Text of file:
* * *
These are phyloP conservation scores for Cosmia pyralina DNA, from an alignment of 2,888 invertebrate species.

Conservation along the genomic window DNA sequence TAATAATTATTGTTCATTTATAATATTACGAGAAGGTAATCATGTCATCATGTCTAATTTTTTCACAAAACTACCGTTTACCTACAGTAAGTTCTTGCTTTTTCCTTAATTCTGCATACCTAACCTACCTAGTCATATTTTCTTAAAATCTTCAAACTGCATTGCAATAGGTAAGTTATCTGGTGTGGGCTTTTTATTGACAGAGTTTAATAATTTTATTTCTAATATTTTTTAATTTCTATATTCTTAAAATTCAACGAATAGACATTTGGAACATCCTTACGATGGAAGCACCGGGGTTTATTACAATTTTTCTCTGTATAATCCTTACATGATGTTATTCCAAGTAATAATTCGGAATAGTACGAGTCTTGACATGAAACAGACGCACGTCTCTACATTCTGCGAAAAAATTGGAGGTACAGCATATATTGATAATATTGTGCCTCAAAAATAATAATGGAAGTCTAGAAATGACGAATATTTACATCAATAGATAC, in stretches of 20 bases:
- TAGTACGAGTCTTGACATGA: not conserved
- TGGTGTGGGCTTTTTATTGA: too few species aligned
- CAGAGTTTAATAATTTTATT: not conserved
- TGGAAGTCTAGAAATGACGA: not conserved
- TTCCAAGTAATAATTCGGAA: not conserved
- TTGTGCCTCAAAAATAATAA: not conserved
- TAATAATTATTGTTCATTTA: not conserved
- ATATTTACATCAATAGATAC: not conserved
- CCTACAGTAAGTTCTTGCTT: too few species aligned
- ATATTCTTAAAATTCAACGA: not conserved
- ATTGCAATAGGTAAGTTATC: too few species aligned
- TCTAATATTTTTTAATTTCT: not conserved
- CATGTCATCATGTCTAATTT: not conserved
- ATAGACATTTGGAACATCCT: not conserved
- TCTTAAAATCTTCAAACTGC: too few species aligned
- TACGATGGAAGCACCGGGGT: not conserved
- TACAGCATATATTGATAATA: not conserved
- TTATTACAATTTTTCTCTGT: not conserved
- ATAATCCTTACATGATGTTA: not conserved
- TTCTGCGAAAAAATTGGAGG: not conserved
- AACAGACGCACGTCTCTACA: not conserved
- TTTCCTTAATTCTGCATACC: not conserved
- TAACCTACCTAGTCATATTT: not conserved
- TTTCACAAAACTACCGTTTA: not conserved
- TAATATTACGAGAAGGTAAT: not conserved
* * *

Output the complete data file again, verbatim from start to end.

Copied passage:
These are phyloP conservation scores for Cosmia pyralina DNA, from an alignment of 2,888 invertebrate species.

Conservation along the genomic window DNA sequence TAATAATTATTGTTCATTTATAATATTACGAGAAGGTAATCATGTCATCATGTCTAATTTTTTCACAAAACTACCGTTTACCTACAGTAAGTTCTTGCTTTTTCCTTAATTCTGCATACCTAACCTACCTAGTCATATTTTCTTAAAATCTTCAAACTGCATTGCAATAGGTAAGTTATCTGGTGTGGGCTTTTTATTGACAGAGTTTAATAATTTTATTTCTAATATTTTTTAATTTCTATATTCTTAAAATTCAACGAATAGACATTTGGAACATCCTTACGATGGAAGCACCGGGGTTTATTACAATTTTTCTCTGTATAATCCTTACATGATGTTATTCCAAGTAATAATTCGGAATAGTACGAGTCTTGACATGAAACAGACGCACGTCTCTACATTCTGCGAAAAAATTGGAGGTACAGCATATATTGATAATATTGTGCCTCAAAAATAATAATGGAAGTCTAGAAATGACGAATATTTACATCAATAGATAC, in stretches of 20 bases:
- TAGTACGAGTCTTGACATGA: not conserved
- TGGTGTGGGCTTTTTATTGA: too few species aligned
- CAGAGTTTAATAATTTTATT: not conserved
- TGGAAGTCTAGAAATGACGA: not conserved
- TTCCAAGTAATAATTCGGAA: not conserved
- TTGTGCCTCAAAAATAATAA: not conserved
- TAATAATTATTGTTCATTTA: not conserved
- ATATTTACATCAATAGATAC: not conserved
- CCTACAGTAAGTTCTTGCTT: too few species aligned
- ATATTCTTAAAATTCAACGA: not conserved
- ATTGCAATAGGTAAGTTATC: too few species aligned
- TCTAATATTTTTTAATTTCT: not conserved
- CATGTCATCATGTCTAATTT: not conserved
- ATAGACATTTGGAACATCCT: not conserved
- TCTTAAAATCTTCAAACTGC: too few species aligned
- TACGATGGAAGCACCGGGGT: not conserved
- TACAGCATATATTGATAATA: not conserved
- TTATTACAATTTTTCTCTGT: not conserved
- ATAATCCTTACATGATGTTA: not conserved
- TTCTGCGAAAAAATTGGAGG: not conserved
- AACAGACGCACGTCTCTACA: not conserved
- TTTCCTTAATTCTGCATACC: not conserved
- TAACCTACCTAGTCATATTT: not conserved
- TTTCACAAAACTACCGTTTA: not conserved
- TAATATTACGAGAAGGTAAT: not conserved